If constructing Psalm tones is not in your tool set yet, it’s fine. There is a wonderful internet resource out there that can help! GABC is a gregorian chant software that is free online. If you’re a Google Chrome user, you can download the app for free in their app store. If you prefer a different web browser, you can go to http://gabc.romanliturgy.org/.

This is a game changer. Any Mass that is needed for Sundays and major feasts is here. It will transcribe the propers in their original melodies, and if they are too difficult for your group to sing, you can click the option for Psalm toned propers. This option can be done for all of the propers in a feast, or for specific ones. Now if a certain chant is too difficult for your schola to tackle at the time, you can make it a Psalm tone that is accessible and singable!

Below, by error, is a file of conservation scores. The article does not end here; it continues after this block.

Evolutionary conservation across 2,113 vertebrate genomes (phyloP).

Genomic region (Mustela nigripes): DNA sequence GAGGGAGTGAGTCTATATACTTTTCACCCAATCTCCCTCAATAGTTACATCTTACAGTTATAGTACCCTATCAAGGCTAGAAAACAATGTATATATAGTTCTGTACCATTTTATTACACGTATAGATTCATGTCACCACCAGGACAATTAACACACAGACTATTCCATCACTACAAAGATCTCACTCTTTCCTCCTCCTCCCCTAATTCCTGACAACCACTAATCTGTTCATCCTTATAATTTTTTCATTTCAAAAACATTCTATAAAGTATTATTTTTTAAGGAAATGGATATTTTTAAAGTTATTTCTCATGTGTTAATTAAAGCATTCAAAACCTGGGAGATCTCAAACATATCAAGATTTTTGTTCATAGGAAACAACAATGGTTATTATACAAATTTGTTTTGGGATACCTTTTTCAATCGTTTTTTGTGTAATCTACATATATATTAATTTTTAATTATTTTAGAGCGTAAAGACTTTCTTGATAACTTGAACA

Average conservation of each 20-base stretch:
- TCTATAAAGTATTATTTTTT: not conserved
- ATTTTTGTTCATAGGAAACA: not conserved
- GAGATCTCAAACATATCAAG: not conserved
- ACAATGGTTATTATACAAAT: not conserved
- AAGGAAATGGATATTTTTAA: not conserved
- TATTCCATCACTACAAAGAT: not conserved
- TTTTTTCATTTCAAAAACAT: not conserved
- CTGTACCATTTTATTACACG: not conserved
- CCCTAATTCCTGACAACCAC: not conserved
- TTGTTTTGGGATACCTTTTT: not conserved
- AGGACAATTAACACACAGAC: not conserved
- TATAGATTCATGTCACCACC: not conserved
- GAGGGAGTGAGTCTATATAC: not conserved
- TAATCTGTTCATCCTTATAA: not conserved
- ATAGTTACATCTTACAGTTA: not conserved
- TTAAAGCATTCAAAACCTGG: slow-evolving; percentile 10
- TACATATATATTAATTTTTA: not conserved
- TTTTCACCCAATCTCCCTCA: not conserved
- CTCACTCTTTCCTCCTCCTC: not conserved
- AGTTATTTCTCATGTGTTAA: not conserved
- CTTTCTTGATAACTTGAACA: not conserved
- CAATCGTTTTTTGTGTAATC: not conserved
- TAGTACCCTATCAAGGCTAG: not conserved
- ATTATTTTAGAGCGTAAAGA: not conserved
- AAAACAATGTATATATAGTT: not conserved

I’ve employed this method with my Schola since its conception in Advent. It is an incredibly successful way to get people started singing the Propers of the Traditional Latin Mass. If you’re thinking about starting a Schola at your parish, I highly recommend checking this out!


On the Job

July 14th 2013 I began my new assignment as Director of Sacred Liturgy for a Minor Basilica. I didn’t realize how much was expected of a Minor Basilica until I took the job. The Rector gave me the general job description which may be “subject to some changes” after the first year.